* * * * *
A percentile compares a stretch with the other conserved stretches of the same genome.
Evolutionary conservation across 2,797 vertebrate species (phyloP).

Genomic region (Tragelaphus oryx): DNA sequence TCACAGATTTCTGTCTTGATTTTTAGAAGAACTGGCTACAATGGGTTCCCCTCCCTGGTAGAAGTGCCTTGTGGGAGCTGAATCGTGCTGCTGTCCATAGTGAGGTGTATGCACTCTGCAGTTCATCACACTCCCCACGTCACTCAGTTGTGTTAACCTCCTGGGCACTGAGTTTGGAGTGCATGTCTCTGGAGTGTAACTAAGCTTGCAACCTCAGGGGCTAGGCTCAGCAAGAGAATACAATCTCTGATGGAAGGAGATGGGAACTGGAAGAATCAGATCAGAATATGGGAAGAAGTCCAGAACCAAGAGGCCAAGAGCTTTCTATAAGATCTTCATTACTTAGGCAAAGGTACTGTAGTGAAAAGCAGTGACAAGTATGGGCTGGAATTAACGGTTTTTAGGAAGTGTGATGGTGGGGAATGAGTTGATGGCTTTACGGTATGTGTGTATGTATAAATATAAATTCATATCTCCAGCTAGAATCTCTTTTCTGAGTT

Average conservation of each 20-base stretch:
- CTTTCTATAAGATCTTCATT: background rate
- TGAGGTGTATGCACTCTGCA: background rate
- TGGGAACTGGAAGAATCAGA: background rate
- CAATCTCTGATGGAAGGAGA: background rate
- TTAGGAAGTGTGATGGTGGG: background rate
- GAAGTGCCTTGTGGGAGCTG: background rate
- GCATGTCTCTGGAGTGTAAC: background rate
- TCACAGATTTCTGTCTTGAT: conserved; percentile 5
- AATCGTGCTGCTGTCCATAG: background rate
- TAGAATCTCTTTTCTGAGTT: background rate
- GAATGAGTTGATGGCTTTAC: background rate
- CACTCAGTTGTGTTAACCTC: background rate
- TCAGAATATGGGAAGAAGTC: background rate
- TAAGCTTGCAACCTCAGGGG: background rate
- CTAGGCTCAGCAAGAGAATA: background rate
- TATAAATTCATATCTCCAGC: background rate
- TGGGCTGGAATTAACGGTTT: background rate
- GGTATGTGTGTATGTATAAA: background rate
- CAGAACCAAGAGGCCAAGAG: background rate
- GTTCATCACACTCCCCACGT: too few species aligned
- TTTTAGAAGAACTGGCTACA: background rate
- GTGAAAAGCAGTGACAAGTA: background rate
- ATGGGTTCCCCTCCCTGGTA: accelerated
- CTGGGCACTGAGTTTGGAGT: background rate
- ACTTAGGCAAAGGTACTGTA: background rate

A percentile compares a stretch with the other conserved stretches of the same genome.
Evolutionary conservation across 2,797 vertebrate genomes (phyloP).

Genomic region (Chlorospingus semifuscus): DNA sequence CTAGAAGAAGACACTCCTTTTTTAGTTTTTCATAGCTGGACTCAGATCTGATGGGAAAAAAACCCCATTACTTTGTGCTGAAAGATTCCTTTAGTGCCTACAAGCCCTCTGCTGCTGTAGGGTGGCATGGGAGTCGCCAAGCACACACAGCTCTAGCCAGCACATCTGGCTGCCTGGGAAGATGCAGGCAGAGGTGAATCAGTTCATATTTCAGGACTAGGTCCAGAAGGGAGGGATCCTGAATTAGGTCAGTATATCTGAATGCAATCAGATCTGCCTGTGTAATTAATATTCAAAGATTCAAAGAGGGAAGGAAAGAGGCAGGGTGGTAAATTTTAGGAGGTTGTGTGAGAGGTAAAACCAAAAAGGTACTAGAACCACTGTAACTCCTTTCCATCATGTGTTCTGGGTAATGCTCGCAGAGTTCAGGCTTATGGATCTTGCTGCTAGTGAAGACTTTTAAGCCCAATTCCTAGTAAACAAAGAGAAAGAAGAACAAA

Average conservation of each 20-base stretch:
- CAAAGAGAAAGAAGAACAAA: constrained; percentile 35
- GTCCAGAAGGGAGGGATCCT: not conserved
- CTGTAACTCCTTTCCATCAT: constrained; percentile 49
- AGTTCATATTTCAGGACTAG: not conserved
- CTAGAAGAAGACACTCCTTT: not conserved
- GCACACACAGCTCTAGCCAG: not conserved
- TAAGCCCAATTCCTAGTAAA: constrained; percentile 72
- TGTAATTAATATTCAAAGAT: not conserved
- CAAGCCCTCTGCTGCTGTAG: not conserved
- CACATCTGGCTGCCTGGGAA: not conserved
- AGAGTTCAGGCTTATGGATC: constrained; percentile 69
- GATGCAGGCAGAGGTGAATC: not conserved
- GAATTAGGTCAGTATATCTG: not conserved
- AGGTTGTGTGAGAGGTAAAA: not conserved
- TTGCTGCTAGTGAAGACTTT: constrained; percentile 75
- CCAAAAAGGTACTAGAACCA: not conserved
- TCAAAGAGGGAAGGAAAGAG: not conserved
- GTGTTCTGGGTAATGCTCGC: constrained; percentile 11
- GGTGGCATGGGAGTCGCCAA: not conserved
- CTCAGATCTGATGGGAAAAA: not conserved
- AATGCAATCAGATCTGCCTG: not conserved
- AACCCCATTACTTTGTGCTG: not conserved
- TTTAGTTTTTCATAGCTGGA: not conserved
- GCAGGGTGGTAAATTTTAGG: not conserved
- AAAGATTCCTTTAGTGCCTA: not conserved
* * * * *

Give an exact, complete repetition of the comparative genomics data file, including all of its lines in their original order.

A percentile compares a stretch with the other conserved stretches of the same genome.
Evolutionary conservation across 2,797 vertebrate species (phyloP).

Genomic region (Tragelaphus oryx): DNA sequence TCACAGATTTCTGTCTTGATTTTTAGAAGAACTGGCTACAATGGGTTCCCCTCCCTGGTAGAAGTGCCTTGTGGGAGCTGAATCGTGCTGCTGTCCATAGTGAGGTGTATGCACTCTGCAGTTCATCACACTCCCCACGTCACTCAGTTGTGTTAACCTCCTGGGCACTGAGTTTGGAGTGCATGTCTCTGGAGTGTAACTAAGCTTGCAACCTCAGGGGCTAGGCTCAGCAAGAGAATACAATCTCTGATGGAAGGAGATGGGAACTGGAAGAATCAGATCAGAATATGGGAAGAAGTCCAGAACCAAGAGGCCAAGAGCTTTCTATAAGATCTTCATTACTTAGGCAAAGGTACTGTAGTGAAAAGCAGTGACAAGTATGGGCTGGAATTAACGGTTTTTAGGAAGTGTGATGGTGGGGAATGAGTTGATGGCTTTACGGTATGTGTGTATGTATAAATATAAATTCATATCTCCAGCTAGAATCTCTTTTCTGAGTT

Average conservation of each 20-base stretch:
- CTTTCTATAAGATCTTCATT: background rate
- TGAGGTGTATGCACTCTGCA: background rate
- TGGGAACTGGAAGAATCAGA: background rate
- CAATCTCTGATGGAAGGAGA: background rate
- TTAGGAAGTGTGATGGTGGG: background rate
- GAAGTGCCTTGTGGGAGCTG: background rate
- GCATGTCTCTGGAGTGTAAC: background rate
- TCACAGATTTCTGTCTTGAT: conserved; percentile 5
- AATCGTGCTGCTGTCCATAG: background rate
- TAGAATCTCTTTTCTGAGTT: background rate
- GAATGAGTTGATGGCTTTAC: background rate
- CACTCAGTTGTGTTAACCTC: background rate
- TCAGAATATGGGAAGAAGTC: background rate
- TAAGCTTGCAACCTCAGGGG: background rate
- CTAGGCTCAGCAAGAGAATA: background rate
- TATAAATTCATATCTCCAGC: background rate
- TGGGCTGGAATTAACGGTTT: background rate
- GGTATGTGTGTATGTATAAA: background rate
- CAGAACCAAGAGGCCAAGAG: background rate
- GTTCATCACACTCCCCACGT: too few species aligned
- TTTTAGAAGAACTGGCTACA: background rate
- GTGAAAAGCAGTGACAAGTA: background rate
- ATGGGTTCCCCTCCCTGGTA: accelerated
- CTGGGCACTGAGTTTGGAGT: background rate
- ACTTAGGCAAAGGTACTGTA: background rate

A percentile compares a stretch with the other conserved stretches of the same genome.
Evolutionary conservation across 2,797 vertebrate genomes (phyloP).

Genomic region (Chlorospingus semifuscus): DNA sequence CTAGAAGAAGACACTCCTTTTTTAGTTTTTCATAGCTGGACTCAGATCTGATGGGAAAAAAACCCCATTACTTTGTGCTGAAAGATTCCTTTAGTGCCTACAAGCCCTCTGCTGCTGTAGGGTGGCATGGGAGTCGCCAAGCACACACAGCTCTAGCCAGCACATCTGGCTGCCTGGGAAGATGCAGGCAGAGGTGAATCAGTTCATATTTCAGGACTAGGTCCAGAAGGGAGGGATCCTGAATTAGGTCAGTATATCTGAATGCAATCAGATCTGCCTGTGTAATTAATATTCAAAGATTCAAAGAGGGAAGGAAAGAGGCAGGGTGGTAAATTTTAGGAGGTTGTGTGAGAGGTAAAACCAAAAAGGTACTAGAACCACTGTAACTCCTTTCCATCATGTGTTCTGGGTAATGCTCGCAGAGTTCAGGCTTATGGATCTTGCTGCTAGTGAAGACTTTTAAGCCCAATTCCTAGTAAACAAAGAGAAAGAAGAACAAA

Average conservation of each 20-base stretch:
- CAAAGAGAAAGAAGAACAAA: constrained; percentile 35
- GTCCAGAAGGGAGGGATCCT: not conserved
- CTGTAACTCCTTTCCATCAT: constrained; percentile 49
- AGTTCATATTTCAGGACTAG: not conserved
- CTAGAAGAAGACACTCCTTT: not conserved
- GCACACACAGCTCTAGCCAG: not conserved
- TAAGCCCAATTCCTAGTAAA: constrained; percentile 72
- TGTAATTAATATTCAAAGAT: not conserved
- CAAGCCCTCTGCTGCTGTAG: not conserved
- CACATCTGGCTGCCTGGGAA: not conserved
- AGAGTTCAGGCTTATGGATC: constrained; percentile 69
- GATGCAGGCAGAGGTGAATC: not conserved
- GAATTAGGTCAGTATATCTG: not conserved
- AGGTTGTGTGAGAGGTAAAA: not conserved
- TTGCTGCTAGTGAAGACTTT: constrained; percentile 75
- CCAAAAAGGTACTAGAACCA: not conserved
- TCAAAGAGGGAAGGAAAGAG: not conserved
- GTGTTCTGGGTAATGCTCGC: constrained; percentile 11
- GGTGGCATGGGAGTCGCCAA: not conserved
- CTCAGATCTGATGGGAAAAA: not conserved
- AATGCAATCAGATCTGCCTG: not conserved
- AACCCCATTACTTTGTGCTG: not conserved
- TTTAGTTTTTCATAGCTGGA: not conserved
- GCAGGGTGGTAAATTTTAGG: not conserved
- AAAGATTCCTTTAGTGCCTA: not conserved